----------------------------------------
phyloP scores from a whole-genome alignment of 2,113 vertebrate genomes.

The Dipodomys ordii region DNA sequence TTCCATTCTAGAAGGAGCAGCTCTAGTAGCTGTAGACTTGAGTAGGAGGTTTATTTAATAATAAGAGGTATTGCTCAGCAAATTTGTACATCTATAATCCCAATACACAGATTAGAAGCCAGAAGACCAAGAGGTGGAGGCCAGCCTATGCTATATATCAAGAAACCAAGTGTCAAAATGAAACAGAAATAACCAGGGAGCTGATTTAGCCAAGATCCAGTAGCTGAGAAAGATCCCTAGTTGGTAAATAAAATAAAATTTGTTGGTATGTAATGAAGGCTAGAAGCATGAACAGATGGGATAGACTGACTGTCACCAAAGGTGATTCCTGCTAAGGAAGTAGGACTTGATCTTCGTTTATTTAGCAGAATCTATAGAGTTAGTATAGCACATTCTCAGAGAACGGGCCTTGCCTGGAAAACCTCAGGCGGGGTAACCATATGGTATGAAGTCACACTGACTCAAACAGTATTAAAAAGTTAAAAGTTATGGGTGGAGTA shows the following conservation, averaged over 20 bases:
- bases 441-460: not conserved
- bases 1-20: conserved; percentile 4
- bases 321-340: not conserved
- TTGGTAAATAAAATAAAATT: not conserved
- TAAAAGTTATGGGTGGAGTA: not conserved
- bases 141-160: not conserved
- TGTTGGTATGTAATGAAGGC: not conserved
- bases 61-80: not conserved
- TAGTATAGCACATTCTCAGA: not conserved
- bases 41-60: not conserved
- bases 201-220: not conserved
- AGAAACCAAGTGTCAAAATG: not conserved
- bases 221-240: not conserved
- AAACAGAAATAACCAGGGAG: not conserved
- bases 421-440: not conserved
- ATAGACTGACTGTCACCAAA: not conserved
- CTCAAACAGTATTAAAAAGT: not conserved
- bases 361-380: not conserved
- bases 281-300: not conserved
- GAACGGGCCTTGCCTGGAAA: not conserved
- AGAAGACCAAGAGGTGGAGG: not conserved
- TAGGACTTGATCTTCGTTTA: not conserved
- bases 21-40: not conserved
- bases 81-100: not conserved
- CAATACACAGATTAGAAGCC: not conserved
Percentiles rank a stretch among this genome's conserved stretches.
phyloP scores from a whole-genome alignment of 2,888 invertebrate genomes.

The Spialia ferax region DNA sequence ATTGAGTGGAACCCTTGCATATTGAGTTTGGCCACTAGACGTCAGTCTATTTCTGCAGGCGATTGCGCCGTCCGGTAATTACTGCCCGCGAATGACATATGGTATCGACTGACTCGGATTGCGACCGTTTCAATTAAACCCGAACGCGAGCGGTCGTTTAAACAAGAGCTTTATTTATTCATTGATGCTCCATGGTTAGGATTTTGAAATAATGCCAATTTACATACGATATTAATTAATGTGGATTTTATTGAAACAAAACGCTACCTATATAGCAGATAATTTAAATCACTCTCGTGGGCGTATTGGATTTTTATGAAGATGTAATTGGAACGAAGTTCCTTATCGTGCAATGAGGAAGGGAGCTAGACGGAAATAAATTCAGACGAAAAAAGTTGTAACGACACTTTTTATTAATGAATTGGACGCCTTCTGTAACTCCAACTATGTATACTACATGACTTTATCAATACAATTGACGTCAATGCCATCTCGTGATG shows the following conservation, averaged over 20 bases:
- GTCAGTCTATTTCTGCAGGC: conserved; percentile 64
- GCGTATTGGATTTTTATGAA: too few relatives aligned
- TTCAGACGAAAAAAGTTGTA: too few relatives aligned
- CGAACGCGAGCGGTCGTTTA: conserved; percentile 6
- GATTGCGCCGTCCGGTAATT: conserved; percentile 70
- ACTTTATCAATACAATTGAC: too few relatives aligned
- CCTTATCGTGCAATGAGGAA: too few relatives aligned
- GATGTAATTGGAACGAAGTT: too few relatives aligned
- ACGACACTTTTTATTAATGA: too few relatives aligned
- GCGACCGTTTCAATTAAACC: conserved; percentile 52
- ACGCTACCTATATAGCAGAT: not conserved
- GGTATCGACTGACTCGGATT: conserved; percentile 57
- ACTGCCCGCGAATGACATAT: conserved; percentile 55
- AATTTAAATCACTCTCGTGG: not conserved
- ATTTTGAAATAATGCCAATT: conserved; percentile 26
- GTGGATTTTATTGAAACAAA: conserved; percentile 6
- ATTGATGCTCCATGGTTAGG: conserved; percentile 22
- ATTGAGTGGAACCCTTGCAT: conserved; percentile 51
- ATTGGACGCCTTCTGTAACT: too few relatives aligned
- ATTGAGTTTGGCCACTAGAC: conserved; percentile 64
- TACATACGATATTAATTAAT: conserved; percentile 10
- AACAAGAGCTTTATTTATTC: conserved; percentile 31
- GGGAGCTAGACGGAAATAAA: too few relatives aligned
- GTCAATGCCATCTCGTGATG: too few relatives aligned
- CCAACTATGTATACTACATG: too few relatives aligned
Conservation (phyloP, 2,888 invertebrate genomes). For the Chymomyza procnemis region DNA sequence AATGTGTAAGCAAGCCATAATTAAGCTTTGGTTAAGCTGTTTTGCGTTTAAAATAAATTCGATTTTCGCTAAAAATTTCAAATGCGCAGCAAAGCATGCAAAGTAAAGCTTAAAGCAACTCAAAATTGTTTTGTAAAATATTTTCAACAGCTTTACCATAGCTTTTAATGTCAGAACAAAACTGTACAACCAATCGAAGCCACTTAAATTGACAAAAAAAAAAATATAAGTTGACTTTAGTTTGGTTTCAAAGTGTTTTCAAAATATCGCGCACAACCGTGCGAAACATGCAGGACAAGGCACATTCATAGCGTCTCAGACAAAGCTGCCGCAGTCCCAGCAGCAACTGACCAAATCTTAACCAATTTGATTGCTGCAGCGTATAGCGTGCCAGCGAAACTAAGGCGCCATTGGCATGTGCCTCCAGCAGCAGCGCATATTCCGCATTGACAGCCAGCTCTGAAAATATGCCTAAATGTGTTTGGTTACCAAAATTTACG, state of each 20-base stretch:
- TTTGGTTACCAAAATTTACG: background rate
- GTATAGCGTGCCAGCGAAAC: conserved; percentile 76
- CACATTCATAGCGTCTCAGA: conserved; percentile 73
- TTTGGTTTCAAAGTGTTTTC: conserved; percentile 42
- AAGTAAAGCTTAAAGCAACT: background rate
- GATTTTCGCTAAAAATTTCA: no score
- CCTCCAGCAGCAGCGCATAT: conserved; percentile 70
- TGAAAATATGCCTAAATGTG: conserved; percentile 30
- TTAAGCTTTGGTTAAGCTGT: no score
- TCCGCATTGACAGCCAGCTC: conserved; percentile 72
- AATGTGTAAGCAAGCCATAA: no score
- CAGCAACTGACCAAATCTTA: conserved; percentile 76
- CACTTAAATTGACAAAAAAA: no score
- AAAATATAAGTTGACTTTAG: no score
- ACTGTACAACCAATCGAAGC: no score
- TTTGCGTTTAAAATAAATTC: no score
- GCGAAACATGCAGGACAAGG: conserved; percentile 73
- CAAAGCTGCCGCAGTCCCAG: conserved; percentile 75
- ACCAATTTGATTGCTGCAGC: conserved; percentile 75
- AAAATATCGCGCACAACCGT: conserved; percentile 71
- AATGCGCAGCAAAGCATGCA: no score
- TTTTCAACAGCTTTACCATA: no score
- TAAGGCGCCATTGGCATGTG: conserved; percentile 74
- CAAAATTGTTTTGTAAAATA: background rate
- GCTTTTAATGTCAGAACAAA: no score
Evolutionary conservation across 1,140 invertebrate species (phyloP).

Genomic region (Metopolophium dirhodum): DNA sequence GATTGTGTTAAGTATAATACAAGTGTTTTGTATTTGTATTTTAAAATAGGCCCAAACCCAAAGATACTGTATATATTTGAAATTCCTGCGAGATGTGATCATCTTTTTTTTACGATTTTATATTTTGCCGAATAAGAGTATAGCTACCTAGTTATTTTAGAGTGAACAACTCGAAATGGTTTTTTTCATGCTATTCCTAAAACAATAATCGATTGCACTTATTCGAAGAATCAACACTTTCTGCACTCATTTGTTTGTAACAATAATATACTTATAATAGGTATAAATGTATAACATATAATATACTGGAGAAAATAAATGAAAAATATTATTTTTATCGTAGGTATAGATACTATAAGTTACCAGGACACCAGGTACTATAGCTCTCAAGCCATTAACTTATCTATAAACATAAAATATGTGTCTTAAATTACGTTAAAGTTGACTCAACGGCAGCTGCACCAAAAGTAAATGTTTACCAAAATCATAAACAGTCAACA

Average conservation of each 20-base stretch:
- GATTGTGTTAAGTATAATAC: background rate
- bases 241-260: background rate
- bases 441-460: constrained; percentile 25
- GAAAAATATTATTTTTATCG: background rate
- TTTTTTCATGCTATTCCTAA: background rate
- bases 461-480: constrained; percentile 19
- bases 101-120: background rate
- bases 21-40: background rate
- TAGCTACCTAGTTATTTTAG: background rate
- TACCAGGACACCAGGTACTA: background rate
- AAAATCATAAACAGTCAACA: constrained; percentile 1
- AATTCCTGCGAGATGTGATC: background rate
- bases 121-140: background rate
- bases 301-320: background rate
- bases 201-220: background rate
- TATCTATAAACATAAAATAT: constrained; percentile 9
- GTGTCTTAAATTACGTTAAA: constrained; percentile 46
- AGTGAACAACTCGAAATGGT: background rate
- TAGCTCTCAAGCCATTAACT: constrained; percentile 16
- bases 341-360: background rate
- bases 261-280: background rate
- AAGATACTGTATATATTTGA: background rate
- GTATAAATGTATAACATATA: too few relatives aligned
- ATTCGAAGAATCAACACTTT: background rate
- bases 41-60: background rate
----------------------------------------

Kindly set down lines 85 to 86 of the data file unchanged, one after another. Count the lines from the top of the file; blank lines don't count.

- GATTGTGTTAAGTATAATAC: background rate
- bases 241-260: background rate